What You Need to Know About Social Security Disability Insurance

What You Need to Know About Social Security Disability Insurance

Under the Social Security Act of 1935, Social Security Disability Insurance (SSDI) is a federal program that provides a mechanism for disabled workers to receive monthly benefits. The U.S. Social Security Administration (SSA) administers this program, employing defined criteria to determine whether an applicant qualifies for SSDI benefits.

What is Supplemental Security Income?

What is Supplemental Security Income?

Under the Social Security Act of 1935, Supplemental Security Income (SSI) is a federal program that provides a mechanism for disabled workers to receive monthly benefits. The U.S. Social Security Administration (SSA) administers this program, employing defined criteria to determine whether an applicant qualifies for SSI benefits. These benefits are available to individuals who do not have enough work history to qualify for Social Security Disability Insurance (SSDI).

Common Reasons for SSDI Denial

Common Reasons for SSDI Denial

Each year, millions of individuals file for Social Security Disability Insurance (SSDI) and other types of disability benefits from the Social Security Administration. Unfortunately, statistics reveal that only 30 percent of these claims are accepted. There are many reasons why the Social Security Administration Administration (SSA) denies an individual’s claims, but some of the most common reasons for these denials include the following elements. For individuals who wish to appeal a decision by the SSA, it is often important to understand the basis for these denials as well as to retain

Do I need a Mental Consultative Examination for SSDI Benefits?

Do I need a Mental Consultative Examination for SSDI Benefits?

Some individuals who seek to obtain Social Security Disability Insurance (SSDI) benefits are required by the Social Security Administration (SSA) to participate in a Mental Consultative Examination to provide the evidence necessary for the Administration’s decision about the individual’s potential disability. As a result, individuals frequently find it essential to obtain the assistance an experienced disability attorney to navigate these examinations, which can play a vital role in the disability process.

Social Security Disability Insurance Taxation

Social Security Disability Insurance Taxation

One of the most common questions that individuals have about Social Security Disability Insurance (SSDI) benefits is what tax rules apply when a recipient receives SSDI income. In some situations, recipients of SSDI benefits are taxed on at least a portion of these benefits. SSDI recipients often find that a knowledgeable disability benefits' attorney may help with SSDI taxation and determine what amount must be paid in taxes.

Representative Payees and SSDI

Representative Payees and SSDI

Social Security Disability Insurance (SSDI) can prove to be vital to individuals who are unable to work due to a disability. Many recipients of SSDI benefits, however, are not able to manage their finances alone. When an SSDI recipient needs assistance in making financial decisions, the Social Security Administration (SSA) is known to appoint representative payees (which is sometimes referred to as an RP) to receive the person’s SSDI benefits and make sure that the individual’s basic needs are met. There are several different ways to which an RP is assigned including appointment by a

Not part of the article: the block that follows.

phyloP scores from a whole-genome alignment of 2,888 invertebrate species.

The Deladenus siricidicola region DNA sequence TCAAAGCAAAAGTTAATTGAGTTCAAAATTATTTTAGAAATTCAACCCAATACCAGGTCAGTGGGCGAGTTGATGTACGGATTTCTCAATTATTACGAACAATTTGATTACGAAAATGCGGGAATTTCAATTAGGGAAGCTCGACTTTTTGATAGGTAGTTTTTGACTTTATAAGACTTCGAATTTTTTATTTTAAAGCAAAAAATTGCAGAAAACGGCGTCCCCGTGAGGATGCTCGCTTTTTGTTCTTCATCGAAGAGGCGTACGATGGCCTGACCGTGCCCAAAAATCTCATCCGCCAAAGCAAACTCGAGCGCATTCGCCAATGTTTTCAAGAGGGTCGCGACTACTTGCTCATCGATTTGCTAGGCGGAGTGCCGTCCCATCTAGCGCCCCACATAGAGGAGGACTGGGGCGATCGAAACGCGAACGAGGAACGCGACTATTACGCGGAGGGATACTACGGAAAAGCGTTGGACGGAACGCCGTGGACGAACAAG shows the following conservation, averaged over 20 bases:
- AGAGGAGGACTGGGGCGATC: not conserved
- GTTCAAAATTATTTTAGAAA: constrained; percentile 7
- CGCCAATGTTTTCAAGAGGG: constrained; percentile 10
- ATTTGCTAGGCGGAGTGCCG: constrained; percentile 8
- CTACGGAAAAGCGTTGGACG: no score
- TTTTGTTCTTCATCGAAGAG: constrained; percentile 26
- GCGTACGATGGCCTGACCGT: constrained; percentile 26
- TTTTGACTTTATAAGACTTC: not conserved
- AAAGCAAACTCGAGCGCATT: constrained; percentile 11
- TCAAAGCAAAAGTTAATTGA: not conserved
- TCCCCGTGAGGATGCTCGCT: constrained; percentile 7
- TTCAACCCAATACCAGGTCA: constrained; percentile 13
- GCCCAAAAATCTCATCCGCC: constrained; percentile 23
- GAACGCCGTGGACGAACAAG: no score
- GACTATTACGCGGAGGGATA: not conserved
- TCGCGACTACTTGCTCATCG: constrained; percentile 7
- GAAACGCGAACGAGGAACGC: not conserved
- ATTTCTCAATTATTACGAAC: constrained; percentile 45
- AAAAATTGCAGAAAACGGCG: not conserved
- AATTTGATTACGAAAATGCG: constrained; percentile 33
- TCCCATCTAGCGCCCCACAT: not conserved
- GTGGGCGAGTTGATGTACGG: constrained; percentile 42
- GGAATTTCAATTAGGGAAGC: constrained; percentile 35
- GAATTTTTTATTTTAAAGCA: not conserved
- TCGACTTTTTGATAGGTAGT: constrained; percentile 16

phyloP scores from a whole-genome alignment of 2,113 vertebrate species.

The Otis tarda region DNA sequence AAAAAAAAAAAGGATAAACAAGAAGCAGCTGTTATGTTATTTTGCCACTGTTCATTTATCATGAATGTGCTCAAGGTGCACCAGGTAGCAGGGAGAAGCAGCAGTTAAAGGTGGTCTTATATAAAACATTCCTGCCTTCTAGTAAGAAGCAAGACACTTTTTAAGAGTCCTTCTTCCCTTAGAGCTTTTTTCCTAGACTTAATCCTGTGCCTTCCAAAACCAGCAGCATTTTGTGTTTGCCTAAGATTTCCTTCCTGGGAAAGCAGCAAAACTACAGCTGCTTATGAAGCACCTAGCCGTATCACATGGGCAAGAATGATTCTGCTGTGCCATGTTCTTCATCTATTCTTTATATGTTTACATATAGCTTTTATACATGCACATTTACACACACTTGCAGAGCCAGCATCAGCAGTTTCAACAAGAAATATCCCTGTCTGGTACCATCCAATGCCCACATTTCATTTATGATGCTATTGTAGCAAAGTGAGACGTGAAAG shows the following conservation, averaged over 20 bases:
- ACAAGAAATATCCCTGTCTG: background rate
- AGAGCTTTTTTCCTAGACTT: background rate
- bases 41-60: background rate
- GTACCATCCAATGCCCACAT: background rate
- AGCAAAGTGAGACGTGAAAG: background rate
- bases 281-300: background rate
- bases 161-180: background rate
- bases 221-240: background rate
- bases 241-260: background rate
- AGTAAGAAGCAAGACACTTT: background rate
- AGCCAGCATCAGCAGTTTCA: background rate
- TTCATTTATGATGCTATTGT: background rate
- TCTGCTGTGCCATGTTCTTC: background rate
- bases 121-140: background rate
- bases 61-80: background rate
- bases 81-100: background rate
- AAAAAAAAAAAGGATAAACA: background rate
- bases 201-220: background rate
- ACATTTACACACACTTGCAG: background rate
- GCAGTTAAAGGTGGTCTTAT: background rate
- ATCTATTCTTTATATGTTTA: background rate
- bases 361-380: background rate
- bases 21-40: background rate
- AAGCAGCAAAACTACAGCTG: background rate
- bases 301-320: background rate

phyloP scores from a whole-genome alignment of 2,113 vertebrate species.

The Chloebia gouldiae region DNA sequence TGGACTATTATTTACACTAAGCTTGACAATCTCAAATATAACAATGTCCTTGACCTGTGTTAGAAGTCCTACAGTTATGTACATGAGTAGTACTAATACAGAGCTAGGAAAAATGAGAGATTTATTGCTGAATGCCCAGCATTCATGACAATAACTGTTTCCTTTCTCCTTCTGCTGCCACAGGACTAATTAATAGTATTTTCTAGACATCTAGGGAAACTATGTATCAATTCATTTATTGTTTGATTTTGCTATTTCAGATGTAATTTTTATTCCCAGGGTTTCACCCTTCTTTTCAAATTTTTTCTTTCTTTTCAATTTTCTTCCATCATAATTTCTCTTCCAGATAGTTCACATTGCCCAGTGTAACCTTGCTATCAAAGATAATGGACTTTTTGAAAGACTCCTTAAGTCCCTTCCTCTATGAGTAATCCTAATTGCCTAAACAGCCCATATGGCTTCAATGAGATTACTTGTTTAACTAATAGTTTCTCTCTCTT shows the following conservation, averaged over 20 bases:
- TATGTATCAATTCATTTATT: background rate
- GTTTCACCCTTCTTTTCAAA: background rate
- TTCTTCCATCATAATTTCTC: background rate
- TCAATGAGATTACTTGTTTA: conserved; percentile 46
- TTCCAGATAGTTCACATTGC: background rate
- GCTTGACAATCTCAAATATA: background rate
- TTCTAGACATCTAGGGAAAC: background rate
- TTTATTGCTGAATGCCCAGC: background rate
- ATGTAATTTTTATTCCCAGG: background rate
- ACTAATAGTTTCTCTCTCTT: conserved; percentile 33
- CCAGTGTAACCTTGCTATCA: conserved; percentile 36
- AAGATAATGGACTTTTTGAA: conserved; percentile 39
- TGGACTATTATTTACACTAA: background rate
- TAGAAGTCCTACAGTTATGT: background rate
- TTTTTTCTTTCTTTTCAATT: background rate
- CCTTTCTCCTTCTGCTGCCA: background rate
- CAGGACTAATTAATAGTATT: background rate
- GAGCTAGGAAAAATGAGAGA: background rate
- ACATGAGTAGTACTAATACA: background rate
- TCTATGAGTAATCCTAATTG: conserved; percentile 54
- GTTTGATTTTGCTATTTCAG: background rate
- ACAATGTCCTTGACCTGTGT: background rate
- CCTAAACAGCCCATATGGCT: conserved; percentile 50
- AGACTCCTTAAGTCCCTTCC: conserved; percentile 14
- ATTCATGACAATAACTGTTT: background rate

Financial Eligibility and Social Security Disability Insurance

Financial Eligibility and Social Security Disability Insurance

There are two programs offered by the Social Security Administration: Social Security Disability Insurance (SSDI) and Supplemental Security Income (SSI). While there is no limit on the amount of assets that an individual can own in order to qualify for SSDI, there are still some important financial considerations that individuals should understand.

The Disability Durational Requirement for SSDI and SSI

The Disability Durational Requirement for SSDI and SSI

One of the most common reasons individuals are turned down for Social Security Disability Insurance (SSDI) or Supplemental Security (SSI) is that the Social Security Administration determines that an individual does not meet the Durational Requirement. Individuals who are denied benefits for this reason often find it essential to retain the assistance of skilled legal counsel.

Financial Eligibility & Social Security Disability Insurance

Financial Eligibility & Social Security Disability Insurance

There are two programs offered by the Social Security Administration: Social Security Disability Insurance (SSDI) and Supplemental Security Income (SSI). While there is no limit on the amount of assets that an individual can own in order to qualify for SSDI, there are still some important financial considerations that individuals should understand. Instead, to be eligible for SSDI, a person must pay a sufficient amount of FICA taxes into the Social Security system. SSI, however, does have a strict liability limit. To be eligible for SSI a person must have both a low income and low assets

FICA Work Credits and Social Security

FICA Work Credits and Social Security

As individuals move through their work career, work credits (WCs) are earned each year during which an individual earns wages and pays Federal Insurance Contribution Act (FICA) taxes into the Social Security system. These credits are ultimately banked so that individuals will be able to receive Social Security Disability Insurance (SSDI) benefits in the event that the individual becomes disabled or otherwise unable to earn a living.